Artificial Life lab: http://zool33.uni-graz.at/artlife/ COLIBRI: https://colibri.uni-graz.at/en/ University of Graz: https://www.uni-graz.at/en/
Prof. Frank Kirchner, DFKI Bremen
In recent years robotics and artificial intelligence has gained a lot of interest also in the area of production and manufacturing. While systems for a long time have been used as tools to implement classical AI approaches in the area of object recognition,
environment representation, path and motion planning etc., researchers now begin to understand that the robot itself is part of the question and has to be taken into account when thinking about AI. Robotics and AI in production and manufacturing scenarios ultimately requires for intelligent systems that come with a degree of
structural (kinematic) complexity that allows them to perform on the same level as their human counterparts. This talk will survey the state of the art in robotics and outline ways to tackle the question of AI in the light of the systems as an integral part of the approach. Future milestones and key achievements will be discussed and a
scenario will be presented on how to integrate modern robotic systems – that provide the above mentioned AI features and electromechanical complexity – into modern production and manufacturing scenarios. Advantages and Bottleneck’s of today’s
technology will be discussed and a request is made to carefully integrate these so called disruptive technologies in a human centered way.
Frank Kirchner is Executive Director DFKI Bremen and in charge of the research department „Robotics Innovation Center“ with more than 100 employees. Founded in 2006 as a DFKI laboratory in Bremen, the institute is building upon the fundamental research of the Robotics Research Group led by Kirchner at the University of Bremen. Since 2002, the university professor has held the chair for robotics in the faculty of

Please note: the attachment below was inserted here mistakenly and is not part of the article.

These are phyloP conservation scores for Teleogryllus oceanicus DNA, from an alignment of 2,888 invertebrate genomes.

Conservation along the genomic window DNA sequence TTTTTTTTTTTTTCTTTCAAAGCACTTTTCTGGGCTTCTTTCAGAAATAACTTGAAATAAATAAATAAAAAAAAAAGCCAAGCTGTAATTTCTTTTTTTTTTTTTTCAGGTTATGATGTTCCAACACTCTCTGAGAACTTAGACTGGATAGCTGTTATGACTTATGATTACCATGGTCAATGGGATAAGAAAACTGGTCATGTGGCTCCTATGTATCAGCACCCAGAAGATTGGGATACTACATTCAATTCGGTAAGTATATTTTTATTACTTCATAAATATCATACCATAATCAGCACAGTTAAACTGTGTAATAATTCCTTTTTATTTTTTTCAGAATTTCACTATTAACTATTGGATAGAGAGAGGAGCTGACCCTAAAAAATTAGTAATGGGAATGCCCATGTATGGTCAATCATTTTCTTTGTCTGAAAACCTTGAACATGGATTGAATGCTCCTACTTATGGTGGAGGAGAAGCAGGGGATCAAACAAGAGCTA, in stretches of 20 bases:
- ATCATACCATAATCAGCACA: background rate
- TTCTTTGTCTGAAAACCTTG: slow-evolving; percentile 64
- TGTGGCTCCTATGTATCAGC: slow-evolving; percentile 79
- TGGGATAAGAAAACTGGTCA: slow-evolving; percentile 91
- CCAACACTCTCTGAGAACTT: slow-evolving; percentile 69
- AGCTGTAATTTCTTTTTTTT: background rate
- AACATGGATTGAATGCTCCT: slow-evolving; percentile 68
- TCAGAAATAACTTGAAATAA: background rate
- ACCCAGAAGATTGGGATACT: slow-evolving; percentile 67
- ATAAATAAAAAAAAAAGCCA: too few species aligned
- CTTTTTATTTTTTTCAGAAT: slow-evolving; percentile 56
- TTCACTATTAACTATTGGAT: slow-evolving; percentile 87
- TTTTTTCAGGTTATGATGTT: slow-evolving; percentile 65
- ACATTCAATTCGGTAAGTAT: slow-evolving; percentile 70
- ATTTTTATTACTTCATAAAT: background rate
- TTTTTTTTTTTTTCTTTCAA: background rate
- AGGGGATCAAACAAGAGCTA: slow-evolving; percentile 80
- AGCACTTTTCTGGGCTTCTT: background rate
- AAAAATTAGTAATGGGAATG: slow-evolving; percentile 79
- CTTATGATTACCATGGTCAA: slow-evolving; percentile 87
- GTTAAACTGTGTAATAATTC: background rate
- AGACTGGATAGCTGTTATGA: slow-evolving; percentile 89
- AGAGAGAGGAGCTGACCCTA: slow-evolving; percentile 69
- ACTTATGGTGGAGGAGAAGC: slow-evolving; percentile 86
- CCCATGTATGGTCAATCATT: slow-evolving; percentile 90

mathematics and computer science. Kirchner studied and obtained his doctorate at the University of Bonn and worked as a senior researcher at the Gesellschaft für Mathematik und Datenverarbeitung (GMD) in Sankt Augustin and at the Faculty of Electrical Engineering at Northeastern University in Boston (USA). In 2013, under Kirchner’s leadership and following the model of the DFKI, the Brazilian government founded the “Brazilian Institute of Robotics” in Salvador da Bahia, where he was the Scientific Director during the development phase. There he was awarded an honorary doctorate in 2017 for his achievements in the field of robotics and artificial intelligence.
Frank Kirchner is one of the leading experts in the field of biologically inspired behavior and motion sequences of highly redundant, multifunctional robot systems. In addition, he supervises a variety of doctoral theses, is a regular reviewer for a number of international scientific journals and conferences and is the author of more than 350 publications in the field of robotics and AI. In 2015, Frank Kirchner was elected and
accepted as a member of the Berlin Brandenburg Academy of Sciences and Humanities (BBAW).